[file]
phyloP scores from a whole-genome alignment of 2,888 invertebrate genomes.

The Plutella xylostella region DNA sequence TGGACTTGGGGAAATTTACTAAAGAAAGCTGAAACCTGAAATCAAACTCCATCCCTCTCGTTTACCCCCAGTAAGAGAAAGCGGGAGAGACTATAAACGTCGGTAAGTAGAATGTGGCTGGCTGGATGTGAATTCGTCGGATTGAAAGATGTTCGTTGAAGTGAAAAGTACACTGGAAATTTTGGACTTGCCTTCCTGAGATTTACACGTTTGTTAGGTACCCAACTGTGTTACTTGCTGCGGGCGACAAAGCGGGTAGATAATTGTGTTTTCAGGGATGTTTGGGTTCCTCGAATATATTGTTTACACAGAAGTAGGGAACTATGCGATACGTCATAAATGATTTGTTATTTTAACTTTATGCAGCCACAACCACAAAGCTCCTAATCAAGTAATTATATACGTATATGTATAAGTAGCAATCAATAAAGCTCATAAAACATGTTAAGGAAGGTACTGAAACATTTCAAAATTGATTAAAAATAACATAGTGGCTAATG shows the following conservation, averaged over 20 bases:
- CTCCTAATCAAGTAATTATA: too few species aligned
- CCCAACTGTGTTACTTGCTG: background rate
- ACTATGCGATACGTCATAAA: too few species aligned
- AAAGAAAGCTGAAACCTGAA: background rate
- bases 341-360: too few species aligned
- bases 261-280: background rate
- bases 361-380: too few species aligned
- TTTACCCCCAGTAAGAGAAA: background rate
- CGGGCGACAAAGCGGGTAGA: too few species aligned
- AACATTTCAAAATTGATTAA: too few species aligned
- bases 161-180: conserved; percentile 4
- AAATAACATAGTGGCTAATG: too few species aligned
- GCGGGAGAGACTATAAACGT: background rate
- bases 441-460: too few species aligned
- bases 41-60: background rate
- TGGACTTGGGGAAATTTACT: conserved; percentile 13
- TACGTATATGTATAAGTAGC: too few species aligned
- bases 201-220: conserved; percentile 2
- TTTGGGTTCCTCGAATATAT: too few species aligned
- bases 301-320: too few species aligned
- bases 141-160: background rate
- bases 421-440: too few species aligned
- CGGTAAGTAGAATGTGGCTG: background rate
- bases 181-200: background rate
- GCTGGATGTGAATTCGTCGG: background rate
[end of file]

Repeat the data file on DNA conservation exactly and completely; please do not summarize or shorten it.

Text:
phyloP scores from a whole-genome alignment of 2,888 invertebrate genomes.

The Plutella xylostella region DNA sequence TGGACTTGGGGAAATTTACTAAAGAAAGCTGAAACCTGAAATCAAACTCCATCCCTCTCGTTTACCCCCAGTAAGAGAAAGCGGGAGAGACTATAAACGTCGGTAAGTAGAATGTGGCTGGCTGGATGTGAATTCGTCGGATTGAAAGATGTTCGTTGAAGTGAAAAGTACACTGGAAATTTTGGACTTGCCTTCCTGAGATTTACACGTTTGTTAGGTACCCAACTGTGTTACTTGCTGCGGGCGACAAAGCGGGTAGATAATTGTGTTTTCAGGGATGTTTGGGTTCCTCGAATATATTGTTTACACAGAAGTAGGGAACTATGCGATACGTCATAAATGATTTGTTATTTTAACTTTATGCAGCCACAACCACAAAGCTCCTAATCAAGTAATTATATACGTATATGTATAAGTAGCAATCAATAAAGCTCATAAAACATGTTAAGGAAGGTACTGAAACATTTCAAAATTGATTAAAAATAACATAGTGGCTAATG shows the following conservation, averaged over 20 bases:
- CTCCTAATCAAGTAATTATA: too few species aligned
- CCCAACTGTGTTACTTGCTG: background rate
- ACTATGCGATACGTCATAAA: too few species aligned
- AAAGAAAGCTGAAACCTGAA: background rate
- bases 341-360: too few species aligned
- bases 261-280: background rate
- bases 361-380: too few species aligned
- TTTACCCCCAGTAAGAGAAA: background rate
- CGGGCGACAAAGCGGGTAGA: too few species aligned
- AACATTTCAAAATTGATTAA: too few species aligned
- bases 161-180: conserved; percentile 4
- AAATAACATAGTGGCTAATG: too few species aligned
- GCGGGAGAGACTATAAACGT: background rate
- bases 441-460: too few species aligned
- bases 41-60: background rate
- TGGACTTGGGGAAATTTACT: conserved; percentile 13
- TACGTATATGTATAAGTAGC: too few species aligned
- bases 201-220: conserved; percentile 2
- TTTGGGTTCCTCGAATATAT: too few species aligned
- bases 301-320: too few species aligned
- bases 141-160: background rate
- bases 421-440: too few species aligned
- CGGTAAGTAGAATGTGGCTG: background rate
- bases 181-200: background rate
- GCTGGATGTGAATTCGTCGG: background rate